If a new unsecured card has a low limit, you may want to keep secured card open
Dear Opening Credits,
I just have a question, because I am very confused on what to do. I opened a secured credit card through Capital One with a $200 credit limit. I have had it since February. Today I just applied for an unsecured Capital One credit card and was approved for a $300 credit limit. Should I cancel my secured card? – Ciera
Well done! To qualify for an unsecured credit card, you must have been using that secured card in just the right way by making small charges and paying on time. When a stellar payment history appears on a credit report, it shows you understand how to charge without getting in over your head. The more information like this on your reports, the higher your credit rating will be. The result is you will be eligible for other, better credit cards and loans.
- Give you more room to borrow.
It doesn’t take much to reach the top of a $300 credit line. As a limit, it’s pretty limiting! So now that you have a combined $500 to charge, you’ve significantly expanded your spending capability. If you want to treat a friend to a fancy dinner and a concert by paying with one of the cards, you probably can.
- Make it easier to stay within a safe credit utilization ratio.
FICO, VantageScore and other credit scoring systems factor in the amount you can borrow with the cards and compare it to how much you owe. For scoring purposes, it’s important for revolving balances to be well below the limit on each card as well as what you can charge in total, with no debt being best.
- Raise your credit scores further.
Having a few accounts that are active and perfectly managed is another boon for your credit scores. Picture it as a juggler tossing one ball in the air. Nice, but not “wow” worthy. Two or more shows more skill. So, if you can juggle a couple of cards without dropping any (by racking up debt or missing payments), you’re proving how talented you really are with credit.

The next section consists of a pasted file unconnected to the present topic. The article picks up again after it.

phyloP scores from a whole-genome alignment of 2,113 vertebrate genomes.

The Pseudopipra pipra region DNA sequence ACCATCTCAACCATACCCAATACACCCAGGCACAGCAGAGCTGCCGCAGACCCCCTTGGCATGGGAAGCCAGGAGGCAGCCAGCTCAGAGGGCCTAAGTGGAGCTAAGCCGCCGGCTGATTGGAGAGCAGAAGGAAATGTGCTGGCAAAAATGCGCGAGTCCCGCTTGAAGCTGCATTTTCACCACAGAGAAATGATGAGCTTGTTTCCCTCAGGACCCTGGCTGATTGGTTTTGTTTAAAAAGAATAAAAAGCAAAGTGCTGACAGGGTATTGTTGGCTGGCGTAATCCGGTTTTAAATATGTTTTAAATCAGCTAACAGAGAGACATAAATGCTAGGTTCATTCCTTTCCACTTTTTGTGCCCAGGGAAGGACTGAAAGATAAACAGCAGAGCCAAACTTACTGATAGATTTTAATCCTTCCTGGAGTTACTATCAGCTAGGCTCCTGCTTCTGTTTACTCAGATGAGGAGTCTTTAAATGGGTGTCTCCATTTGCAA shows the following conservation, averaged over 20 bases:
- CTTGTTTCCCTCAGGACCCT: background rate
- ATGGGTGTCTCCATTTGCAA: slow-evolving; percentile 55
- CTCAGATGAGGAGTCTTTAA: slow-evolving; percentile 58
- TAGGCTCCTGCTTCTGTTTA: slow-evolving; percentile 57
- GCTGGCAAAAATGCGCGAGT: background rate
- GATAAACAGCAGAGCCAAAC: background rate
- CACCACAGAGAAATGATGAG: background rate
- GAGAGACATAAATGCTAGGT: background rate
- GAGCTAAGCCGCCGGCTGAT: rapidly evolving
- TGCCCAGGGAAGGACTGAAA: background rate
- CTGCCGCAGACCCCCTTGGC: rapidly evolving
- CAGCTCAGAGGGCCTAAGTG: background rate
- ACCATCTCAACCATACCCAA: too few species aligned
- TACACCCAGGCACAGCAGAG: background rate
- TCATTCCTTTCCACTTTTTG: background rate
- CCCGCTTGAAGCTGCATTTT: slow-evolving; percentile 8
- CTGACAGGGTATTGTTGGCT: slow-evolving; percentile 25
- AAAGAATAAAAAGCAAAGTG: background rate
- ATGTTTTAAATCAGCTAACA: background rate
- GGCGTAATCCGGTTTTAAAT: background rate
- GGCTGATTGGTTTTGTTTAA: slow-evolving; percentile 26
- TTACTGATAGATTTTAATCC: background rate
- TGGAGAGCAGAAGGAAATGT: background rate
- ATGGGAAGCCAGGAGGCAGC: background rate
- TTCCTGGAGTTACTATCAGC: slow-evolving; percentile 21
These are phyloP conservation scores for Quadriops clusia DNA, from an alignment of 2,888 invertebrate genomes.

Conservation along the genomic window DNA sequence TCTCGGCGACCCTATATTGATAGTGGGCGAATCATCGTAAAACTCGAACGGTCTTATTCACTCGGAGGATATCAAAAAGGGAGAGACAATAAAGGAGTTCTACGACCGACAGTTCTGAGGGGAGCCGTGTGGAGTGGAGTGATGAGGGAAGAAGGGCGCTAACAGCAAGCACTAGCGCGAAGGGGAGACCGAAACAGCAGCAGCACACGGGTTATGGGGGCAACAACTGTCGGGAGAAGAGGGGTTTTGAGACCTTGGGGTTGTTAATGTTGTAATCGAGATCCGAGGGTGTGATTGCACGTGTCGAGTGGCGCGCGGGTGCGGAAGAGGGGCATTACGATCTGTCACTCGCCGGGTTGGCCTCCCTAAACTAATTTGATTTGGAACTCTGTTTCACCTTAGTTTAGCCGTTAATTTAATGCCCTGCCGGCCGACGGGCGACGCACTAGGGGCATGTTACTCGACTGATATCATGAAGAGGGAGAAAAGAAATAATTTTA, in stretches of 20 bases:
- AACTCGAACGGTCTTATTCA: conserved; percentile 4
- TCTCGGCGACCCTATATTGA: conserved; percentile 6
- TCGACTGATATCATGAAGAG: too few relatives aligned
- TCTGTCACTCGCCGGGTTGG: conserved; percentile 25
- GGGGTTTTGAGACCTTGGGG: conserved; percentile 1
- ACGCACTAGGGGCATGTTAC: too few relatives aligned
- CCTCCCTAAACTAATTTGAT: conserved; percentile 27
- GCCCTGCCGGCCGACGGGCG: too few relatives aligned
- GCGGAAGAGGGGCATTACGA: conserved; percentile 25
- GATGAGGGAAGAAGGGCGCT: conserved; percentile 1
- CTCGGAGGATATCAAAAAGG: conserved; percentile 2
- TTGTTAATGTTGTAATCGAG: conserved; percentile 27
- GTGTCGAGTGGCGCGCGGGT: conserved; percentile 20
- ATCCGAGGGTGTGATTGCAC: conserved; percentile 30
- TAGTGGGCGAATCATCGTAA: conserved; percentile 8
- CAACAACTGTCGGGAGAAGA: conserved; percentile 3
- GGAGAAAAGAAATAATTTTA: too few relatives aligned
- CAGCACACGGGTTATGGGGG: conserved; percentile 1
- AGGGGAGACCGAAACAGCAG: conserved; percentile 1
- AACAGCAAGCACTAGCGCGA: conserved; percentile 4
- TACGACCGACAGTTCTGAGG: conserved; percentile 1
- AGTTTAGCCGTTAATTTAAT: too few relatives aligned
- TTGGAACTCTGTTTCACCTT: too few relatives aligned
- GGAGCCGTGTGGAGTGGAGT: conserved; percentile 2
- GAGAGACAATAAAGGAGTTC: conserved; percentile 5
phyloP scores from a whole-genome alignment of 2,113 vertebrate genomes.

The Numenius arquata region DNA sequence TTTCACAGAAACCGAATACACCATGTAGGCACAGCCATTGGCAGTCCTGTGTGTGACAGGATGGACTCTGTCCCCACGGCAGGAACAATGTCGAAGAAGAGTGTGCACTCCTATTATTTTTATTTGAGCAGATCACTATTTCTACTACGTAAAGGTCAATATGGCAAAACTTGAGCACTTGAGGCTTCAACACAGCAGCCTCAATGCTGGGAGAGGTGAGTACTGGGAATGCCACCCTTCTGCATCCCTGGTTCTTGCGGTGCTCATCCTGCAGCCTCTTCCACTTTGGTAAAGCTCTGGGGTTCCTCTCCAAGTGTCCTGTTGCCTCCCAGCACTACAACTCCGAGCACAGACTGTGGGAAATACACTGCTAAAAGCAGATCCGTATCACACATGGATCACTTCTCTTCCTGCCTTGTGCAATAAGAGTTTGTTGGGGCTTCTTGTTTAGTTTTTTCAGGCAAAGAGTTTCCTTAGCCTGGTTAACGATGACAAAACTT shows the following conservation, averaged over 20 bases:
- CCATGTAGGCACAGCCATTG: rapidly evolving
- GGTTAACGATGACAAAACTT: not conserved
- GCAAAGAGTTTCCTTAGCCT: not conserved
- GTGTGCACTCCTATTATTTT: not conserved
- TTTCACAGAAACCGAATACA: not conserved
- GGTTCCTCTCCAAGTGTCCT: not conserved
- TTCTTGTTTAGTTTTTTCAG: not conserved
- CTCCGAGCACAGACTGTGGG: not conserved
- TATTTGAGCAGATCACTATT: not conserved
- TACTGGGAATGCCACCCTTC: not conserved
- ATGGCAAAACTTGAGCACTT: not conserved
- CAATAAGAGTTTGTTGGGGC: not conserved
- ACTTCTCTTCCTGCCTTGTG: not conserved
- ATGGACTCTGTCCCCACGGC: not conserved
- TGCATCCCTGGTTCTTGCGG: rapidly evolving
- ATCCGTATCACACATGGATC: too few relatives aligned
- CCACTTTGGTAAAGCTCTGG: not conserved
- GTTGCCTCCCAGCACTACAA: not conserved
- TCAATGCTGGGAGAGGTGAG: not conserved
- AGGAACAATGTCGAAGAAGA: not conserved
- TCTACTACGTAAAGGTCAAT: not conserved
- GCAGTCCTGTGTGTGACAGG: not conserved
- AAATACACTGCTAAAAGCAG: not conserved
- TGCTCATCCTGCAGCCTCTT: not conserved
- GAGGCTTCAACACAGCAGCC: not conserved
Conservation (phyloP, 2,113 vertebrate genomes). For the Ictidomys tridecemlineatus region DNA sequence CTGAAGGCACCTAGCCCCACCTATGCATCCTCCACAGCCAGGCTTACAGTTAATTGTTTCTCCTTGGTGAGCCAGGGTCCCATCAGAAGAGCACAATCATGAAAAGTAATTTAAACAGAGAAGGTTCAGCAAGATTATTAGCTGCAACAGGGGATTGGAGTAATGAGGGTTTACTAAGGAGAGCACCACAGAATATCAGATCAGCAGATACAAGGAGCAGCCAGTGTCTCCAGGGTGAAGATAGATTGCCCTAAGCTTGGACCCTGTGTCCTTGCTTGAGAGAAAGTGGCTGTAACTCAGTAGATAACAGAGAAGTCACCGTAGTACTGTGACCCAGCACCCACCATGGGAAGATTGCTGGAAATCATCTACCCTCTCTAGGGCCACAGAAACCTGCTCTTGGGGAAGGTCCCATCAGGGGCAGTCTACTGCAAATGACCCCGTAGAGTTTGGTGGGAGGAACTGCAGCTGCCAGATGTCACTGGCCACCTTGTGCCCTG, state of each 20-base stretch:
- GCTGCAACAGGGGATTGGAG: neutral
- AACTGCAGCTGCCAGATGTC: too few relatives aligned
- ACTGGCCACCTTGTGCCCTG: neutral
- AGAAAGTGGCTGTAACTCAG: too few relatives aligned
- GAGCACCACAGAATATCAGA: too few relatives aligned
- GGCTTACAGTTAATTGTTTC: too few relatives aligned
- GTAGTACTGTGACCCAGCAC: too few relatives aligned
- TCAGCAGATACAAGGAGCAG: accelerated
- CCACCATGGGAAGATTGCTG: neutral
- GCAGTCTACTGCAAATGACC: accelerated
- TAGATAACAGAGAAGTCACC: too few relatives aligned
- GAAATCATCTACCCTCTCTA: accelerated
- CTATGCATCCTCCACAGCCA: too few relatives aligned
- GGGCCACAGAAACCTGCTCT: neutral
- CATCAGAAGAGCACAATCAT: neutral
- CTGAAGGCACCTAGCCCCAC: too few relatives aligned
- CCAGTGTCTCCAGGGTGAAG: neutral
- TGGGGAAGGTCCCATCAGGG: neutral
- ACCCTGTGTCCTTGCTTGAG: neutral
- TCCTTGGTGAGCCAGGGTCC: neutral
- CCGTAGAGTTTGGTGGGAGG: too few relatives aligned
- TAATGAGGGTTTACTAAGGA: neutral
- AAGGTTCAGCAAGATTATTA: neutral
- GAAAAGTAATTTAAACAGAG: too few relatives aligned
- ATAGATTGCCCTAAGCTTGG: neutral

- Protect yourself in case one card is lost, stolen or just doesn’t work.
Mistakes happen. For example, there may come a time when you space out and leave a credit card at a register or it goes through the wash and gets mangled. In such cases, you’ll breathe a sigh of relief when you have a spare card at the ready.
- Keep some cash in savings.
Besides helping people who don’t yet have a credit history establish one, a positive aspect of secured cards is the peace of mind that comes with having your own money in the bank. If you ever want to cancel the secured card and get your deposit back (and don’t owe a balance on the card) that’s your right. Knowing it’s there if you ever need it is a wonderful feeling.
But what about the cost of keeping the secured credit card? Capital One has quite a number of secured products and only the Quicksilver One charges an annual fee. If that is the card that you have and you’d rather not pay the annual fee, call the company and ask if it would be willing to waive it for a good customer. Capital One might. If not, then you may want to pay for just one more year before you cancel.
Assuming you remain a responsible cardholder with two cards for a year or more, your credit scores will climb. After that it won’t be long before the credit limit that you currently have on the unsecured card will shoot up – and other credit issuers take notice. A third card in the mix can be beneficial, especially if it has a valuable rewards program. Then you can safely cancel the secured card. However, pursue all credit products prudently. Excess applications can drive a credit score down, and you should only have the number of cards that you can impressively juggle.
See related:How a secured card’s security deposit works, How will closing secured card, opening unsecured card, affect credit?